A cluster of shelled hazelnuts on a white surface. Text: Songs of the Spirit: kindness. Faith in Grey Places

Songs of the Spirit: kindness (a poem)

This is part of a series of poems on the virtues described as the fruit the spirit in Galatians 5:22-23. There is nothing like kindness to cement a friendship. 

It’s that feeling of “you didn’t have to do this” that makes it so memorable. The kindness might be a gift in a moment of need, a gentle steer away from a pitfall you didn’t know was there, or someone accommodating you when you make a mistake. 

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I still remember the friend who gave me £10 to pay a bill I couldn’t afford. I remember the polite private message I received, from someone who didn’t owe me anything, opening my eyes to the implications of something I had posted online and needed to remediate. And I remember the car that didn’t crash into me when I crossed lanes to exit a roundabout. 

These moments stay with me because they met me in my fragility. They weren’t rooted in deep, long-lasting relationships, they were given just in passing. 

Yes, sometimes people have an interest in not letting me fall down (like in the car example above). But they still did something they didn’t need to do, and I feel like I received the greater gift. I was guarded from the greater loss.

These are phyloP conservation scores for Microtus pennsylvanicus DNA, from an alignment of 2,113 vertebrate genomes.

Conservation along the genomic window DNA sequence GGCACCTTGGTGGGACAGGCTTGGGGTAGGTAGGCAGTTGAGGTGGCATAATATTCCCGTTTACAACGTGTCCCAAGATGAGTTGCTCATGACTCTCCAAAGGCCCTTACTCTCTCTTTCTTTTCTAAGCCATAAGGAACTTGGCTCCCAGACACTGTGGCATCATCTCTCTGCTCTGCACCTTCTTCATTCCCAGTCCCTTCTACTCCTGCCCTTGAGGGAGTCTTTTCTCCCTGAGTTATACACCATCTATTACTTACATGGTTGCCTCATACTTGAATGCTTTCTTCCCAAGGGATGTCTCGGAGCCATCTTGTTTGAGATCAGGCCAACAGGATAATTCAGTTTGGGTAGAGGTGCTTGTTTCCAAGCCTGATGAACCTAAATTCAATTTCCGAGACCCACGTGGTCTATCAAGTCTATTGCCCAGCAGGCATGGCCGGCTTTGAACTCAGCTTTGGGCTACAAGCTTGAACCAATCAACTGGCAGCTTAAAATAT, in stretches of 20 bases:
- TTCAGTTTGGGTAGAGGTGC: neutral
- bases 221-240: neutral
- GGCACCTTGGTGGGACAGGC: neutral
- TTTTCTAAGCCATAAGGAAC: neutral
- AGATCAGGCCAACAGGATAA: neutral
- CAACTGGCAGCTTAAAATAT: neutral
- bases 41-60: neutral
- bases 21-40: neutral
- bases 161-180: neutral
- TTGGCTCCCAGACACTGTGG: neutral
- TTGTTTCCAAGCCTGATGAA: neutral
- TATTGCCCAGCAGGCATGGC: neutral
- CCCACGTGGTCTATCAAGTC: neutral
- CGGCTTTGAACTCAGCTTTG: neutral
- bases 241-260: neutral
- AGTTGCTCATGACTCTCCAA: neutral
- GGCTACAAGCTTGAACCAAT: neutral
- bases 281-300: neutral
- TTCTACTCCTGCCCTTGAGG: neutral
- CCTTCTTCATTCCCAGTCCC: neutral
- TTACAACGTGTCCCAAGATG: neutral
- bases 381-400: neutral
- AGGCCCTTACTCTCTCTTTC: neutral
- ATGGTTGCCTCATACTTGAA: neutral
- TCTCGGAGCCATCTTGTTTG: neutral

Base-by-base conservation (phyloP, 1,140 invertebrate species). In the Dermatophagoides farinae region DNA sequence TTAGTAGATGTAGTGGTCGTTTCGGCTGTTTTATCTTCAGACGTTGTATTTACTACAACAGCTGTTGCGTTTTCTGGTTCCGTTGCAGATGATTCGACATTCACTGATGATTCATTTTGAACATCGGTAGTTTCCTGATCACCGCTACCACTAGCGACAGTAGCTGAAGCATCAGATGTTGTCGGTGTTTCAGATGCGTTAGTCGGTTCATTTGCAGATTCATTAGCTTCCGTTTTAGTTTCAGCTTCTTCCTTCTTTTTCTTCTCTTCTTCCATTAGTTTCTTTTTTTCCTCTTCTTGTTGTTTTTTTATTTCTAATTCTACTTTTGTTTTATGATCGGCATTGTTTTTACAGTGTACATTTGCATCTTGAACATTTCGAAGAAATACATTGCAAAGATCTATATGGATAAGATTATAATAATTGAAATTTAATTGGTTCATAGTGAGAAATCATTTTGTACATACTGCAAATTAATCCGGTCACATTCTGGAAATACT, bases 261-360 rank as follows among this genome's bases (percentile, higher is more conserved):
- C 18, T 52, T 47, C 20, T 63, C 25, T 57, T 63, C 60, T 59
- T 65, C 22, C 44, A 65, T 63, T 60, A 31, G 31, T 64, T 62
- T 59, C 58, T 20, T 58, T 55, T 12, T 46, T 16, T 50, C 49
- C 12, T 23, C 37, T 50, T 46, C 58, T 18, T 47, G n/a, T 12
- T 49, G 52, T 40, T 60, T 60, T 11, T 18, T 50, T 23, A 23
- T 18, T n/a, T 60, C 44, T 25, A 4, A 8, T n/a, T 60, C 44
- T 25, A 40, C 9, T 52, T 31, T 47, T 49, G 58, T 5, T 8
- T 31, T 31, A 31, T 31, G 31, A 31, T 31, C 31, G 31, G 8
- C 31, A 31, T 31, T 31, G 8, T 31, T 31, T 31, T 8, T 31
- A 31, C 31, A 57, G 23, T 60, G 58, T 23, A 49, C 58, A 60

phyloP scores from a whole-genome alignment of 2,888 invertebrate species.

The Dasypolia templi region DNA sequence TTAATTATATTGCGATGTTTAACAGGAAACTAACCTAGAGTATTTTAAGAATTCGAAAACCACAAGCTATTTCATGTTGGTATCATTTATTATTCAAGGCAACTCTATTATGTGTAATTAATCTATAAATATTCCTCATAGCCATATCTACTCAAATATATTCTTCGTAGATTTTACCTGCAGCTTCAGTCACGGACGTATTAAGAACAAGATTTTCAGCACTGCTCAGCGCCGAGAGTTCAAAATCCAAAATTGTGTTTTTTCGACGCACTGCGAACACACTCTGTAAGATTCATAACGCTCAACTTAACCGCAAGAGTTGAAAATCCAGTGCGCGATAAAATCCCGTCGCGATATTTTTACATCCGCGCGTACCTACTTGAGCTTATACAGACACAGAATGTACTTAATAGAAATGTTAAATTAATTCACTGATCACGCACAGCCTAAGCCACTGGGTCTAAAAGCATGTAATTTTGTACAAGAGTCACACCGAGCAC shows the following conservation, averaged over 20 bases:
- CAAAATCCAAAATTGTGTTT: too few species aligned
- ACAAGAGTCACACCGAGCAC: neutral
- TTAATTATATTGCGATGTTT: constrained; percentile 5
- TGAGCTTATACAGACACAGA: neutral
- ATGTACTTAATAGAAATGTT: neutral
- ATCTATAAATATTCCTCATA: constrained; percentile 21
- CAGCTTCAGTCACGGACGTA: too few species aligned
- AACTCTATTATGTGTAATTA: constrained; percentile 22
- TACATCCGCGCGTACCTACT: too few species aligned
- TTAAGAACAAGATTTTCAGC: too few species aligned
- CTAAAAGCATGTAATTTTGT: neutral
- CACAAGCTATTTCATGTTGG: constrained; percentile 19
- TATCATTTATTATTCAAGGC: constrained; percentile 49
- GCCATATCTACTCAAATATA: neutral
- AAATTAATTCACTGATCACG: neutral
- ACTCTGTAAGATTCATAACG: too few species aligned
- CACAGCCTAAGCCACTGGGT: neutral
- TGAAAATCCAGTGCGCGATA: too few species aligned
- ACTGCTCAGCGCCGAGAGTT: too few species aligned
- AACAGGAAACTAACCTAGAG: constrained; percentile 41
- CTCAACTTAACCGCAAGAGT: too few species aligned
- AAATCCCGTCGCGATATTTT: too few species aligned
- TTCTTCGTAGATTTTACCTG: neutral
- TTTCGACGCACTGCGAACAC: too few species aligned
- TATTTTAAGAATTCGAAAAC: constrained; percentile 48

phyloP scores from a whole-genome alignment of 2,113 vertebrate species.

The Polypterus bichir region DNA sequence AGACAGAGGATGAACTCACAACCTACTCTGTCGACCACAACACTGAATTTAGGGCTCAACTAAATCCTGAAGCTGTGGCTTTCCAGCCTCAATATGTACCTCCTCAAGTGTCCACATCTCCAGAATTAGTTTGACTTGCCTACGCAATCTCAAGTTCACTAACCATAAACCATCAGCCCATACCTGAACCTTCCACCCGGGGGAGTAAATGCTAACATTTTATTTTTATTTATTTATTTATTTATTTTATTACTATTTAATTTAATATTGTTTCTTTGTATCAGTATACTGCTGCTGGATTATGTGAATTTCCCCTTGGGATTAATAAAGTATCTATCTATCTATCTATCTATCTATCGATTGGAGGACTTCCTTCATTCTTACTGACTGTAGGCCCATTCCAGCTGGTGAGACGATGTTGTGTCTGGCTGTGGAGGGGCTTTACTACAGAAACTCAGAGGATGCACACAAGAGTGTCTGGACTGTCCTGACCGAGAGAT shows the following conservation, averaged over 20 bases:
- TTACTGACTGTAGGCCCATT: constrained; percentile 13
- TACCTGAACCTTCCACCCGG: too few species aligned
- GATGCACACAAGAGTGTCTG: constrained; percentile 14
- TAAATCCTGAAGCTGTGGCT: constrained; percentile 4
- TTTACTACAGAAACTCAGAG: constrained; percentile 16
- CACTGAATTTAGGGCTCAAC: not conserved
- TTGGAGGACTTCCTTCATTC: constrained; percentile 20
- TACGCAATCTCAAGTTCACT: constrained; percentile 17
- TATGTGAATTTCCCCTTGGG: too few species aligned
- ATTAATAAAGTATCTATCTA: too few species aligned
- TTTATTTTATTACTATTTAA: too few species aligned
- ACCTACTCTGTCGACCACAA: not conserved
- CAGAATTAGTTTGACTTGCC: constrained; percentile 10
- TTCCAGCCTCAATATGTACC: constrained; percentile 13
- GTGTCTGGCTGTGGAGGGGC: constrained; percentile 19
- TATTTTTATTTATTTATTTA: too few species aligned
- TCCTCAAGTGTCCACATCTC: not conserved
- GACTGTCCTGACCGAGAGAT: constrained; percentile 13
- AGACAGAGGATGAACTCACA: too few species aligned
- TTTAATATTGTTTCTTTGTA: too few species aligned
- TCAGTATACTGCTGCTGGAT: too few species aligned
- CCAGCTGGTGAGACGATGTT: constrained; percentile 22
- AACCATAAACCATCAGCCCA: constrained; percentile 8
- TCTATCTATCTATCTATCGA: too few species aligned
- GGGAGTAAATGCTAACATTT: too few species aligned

Kindness is something that’s unexpected and unwarranted. It is powerful, even in small acts. Perhaps that’s why there are so many stories of kindness from strangers. It’s a microcosm of goodness, given just because. 

Revelations of Divine Love

White stone sculpture outside Norwich Cathedral of the words "ALL SHALL BE WELL"

Before I get to today’s poem, I’d like to share some thoughts about a documentary I watched yesterday The Search for the Lost Manuscript: Julian of Norwich. Julian of Norwich was the first woman to write a book in English but what she wrote was controversial and went against church teachings of her time. 

To put this in context, the bishop at the time was Henry the Despenser who not only put down the peasant revolt, but also commissioned altar pieces commemorating his achievement. Never in my life have I seen art depicting the resurrected Jesus standing up while his coffin crushes the poor. But that was the religious art and rhetoric of Julian’s time. 

Anyway, she became severely ill and thought she was going to die – but didn’t. Instead she had visions of God, recovered, and became an anchoress. That meant taking vows much like a nun, but more than that: she lived the last 30 years of her life in one room. 

And there, she wrote Revelations of Divine Love. The quote that got me, and that relates to the themes of today’s poem, was this:

And in this he showed me a little thing, the quantity of a hazel nut, lying in the palm of my hand, as it seemed. And it was as round as any ball. I looked upon it with the eye of my understanding, and thought, ‘What may this be?’ And it was answered generally thus, ‘It is all that is made.’ I marveled how it might last, for I thought it might suddenly have fallen to nothing for littleness. And I was answered in my understanding: It lasts and ever shall, for God loves it. And so have all things their beginning by the love of God.